The "Magic" Labels ©1998 JCMarion

The term "magic" label is one that I have given to some of the small independent operations that were so prevalent in the early and mid nineteen fifties. These labels just seemed to have the pulse of the music, and even the releases that failed to chart or sell, were gems in their own right and provided memorable memories. One entire family of magic labels was the group of companies headed by Joe Davis. These labels included the self named Joe Davis label, plus Beacon and Jay-Dee. Davis was a long time figure in the r & b field with his own management company and worked for MGM records besides his own labels. Beacon was a top label for the music in the 1940s and was then reactivated in 1954. Best known of the Joe Davis roster was the Dean Barlow groups The Crickets and Monterreys, and Lillian Leach & The Mellows. Davis also had early efforts by The Red Caps, Southernaires, Blenders,Deep River Boys, and The Sparrows
Rainbow was a New York label headed by Eddie Heller that was originally connected with the Derby label. Some performers on the label were the Jets, Five Crowns, Dell-Tones, and early efforts by the Clovers, Lee Allen & The Hearts, and Mickey &Sylvia. Back in 1952 I remember buying a red label 78 of an interesting guitar driven instrumental version of "Caravan" by The Esquire Boys. Only a label like Rainbow could come up with great sides that just didn't sell for whatever reason. The biggest R & B sides for the label were probably Mickey Baker (pre Sylvia) instrumentals "Shake Walkin'" and "Rock With A Sock"
Another of my so-called magic labels was Onyx. Because of my love of cutting edge music of the 1930s and 40s, I was aware of the Onyx Club which was a bastion of progressive swing and jazz during those years. It was located on the famed strip on New York's 52nd Street, the best known area for this music in the world. It was where be-bop was first presented to the general public, and before that was the home of such talents as Stuff Smith, Slim & Slam, and the Spirits of Rhythm. From that I made the word association with the Onyx label and just knew there would be some great music contained in the grooves. Jerry Winston began the label in 1956 as an added venture to his successful Mardi Gras label which had hits such as "Speak Up Mambo" and "Together 1-2-3" by Al Castellanos. early signees for the label were Chordells, Dreamettes, Joyettes, Marquis, and the Miller Sisters. Their most famous stars however were the Velours and The Pearls. Most of the instrumental backup was provided by Sammy Lowe which gave a real sound of professionalism to Onyx releases.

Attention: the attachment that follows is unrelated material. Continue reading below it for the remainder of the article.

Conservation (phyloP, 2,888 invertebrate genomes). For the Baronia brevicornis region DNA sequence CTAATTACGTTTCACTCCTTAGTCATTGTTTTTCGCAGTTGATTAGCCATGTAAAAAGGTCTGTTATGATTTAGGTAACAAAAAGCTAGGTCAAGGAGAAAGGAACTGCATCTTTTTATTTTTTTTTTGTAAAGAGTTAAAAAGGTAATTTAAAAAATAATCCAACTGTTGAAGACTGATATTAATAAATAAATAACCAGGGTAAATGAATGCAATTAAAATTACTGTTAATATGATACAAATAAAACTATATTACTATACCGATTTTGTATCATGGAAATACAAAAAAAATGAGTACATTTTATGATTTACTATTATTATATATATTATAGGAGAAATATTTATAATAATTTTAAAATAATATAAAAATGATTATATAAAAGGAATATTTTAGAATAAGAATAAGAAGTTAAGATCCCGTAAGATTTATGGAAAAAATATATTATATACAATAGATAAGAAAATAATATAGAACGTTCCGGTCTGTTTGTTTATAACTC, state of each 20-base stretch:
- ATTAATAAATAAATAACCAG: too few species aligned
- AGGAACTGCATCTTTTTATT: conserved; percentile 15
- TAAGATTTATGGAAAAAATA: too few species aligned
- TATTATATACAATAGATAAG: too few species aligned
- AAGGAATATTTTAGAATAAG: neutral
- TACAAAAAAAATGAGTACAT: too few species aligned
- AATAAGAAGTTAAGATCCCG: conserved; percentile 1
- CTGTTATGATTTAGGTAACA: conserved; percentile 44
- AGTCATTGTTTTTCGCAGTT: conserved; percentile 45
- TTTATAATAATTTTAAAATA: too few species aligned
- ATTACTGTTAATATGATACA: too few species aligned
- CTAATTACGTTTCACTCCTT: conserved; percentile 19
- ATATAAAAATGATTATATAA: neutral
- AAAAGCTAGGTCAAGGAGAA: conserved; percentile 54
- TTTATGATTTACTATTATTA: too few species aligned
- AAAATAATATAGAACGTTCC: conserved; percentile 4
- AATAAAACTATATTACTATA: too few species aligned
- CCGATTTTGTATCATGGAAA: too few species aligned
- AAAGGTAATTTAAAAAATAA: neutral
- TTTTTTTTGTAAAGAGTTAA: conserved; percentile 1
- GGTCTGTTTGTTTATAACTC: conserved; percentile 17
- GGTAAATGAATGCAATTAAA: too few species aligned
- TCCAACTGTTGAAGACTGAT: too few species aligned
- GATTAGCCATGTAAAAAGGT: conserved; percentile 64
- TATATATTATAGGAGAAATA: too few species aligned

Not too much is known or remembered about Neil records, but the one release "A Stranded Love" by The Kingsmen was good enough to catch my attention. The label was started in that magical year of 1956 by Jack Angel who had been with Al Silver at Herald. The hook laden "Pretty Little Girl" by The Monarchs was the first release for the label, and The Young Lads also were Neil artists.
Baton was a label that made a name for itself in 1954 with recordings by The Rivileers and The Hearts. The label was begun by Sol Rabinowitz, and was noted for taking time on distribution and not rushing out releases in great numbers. This little label was also a good employer because they seemed to make a concerted effort to do support work for their artists. A seldom remembered group the Delltones recorded for the label, as did Ann Cole & The Suburbans, and the Belvederes. This label had one of the first R & B original albums in 1955, an LP of instrumentals by Frank "Floor Show" Culley.
Fortune records was the strange purple label based in Detroit, and was famous for two things - The Diabolos with Nolan Strong, and the tinny sound of their recordings which after forty years is now talked about with reverence as giving the sides 'character'. From the late forties into the early fifties the label featured blues performers such as Big Maceo Merriwether. In April of 1954 The Diabolos were signed and set to record in Detroit. "Adios My Desert Love" by the group was the biggest record the label had ever had up to that time. It was eclipsed by "The Wind" which made everyone familiar with the Fortune label. Also on the label were The Don Juans featuring Andre ("Bacon Fat") Williams.
These are just a few of the marvelous independent labels that were so much a part of the record scene in the late 40s and the 50s. There was certainly magic in the grooves of so many of the recordings that carried the name and logo of the small companies that carried these memorable names. So today when you hear once again those fabulous sounds of yesteryear, remember the magic !

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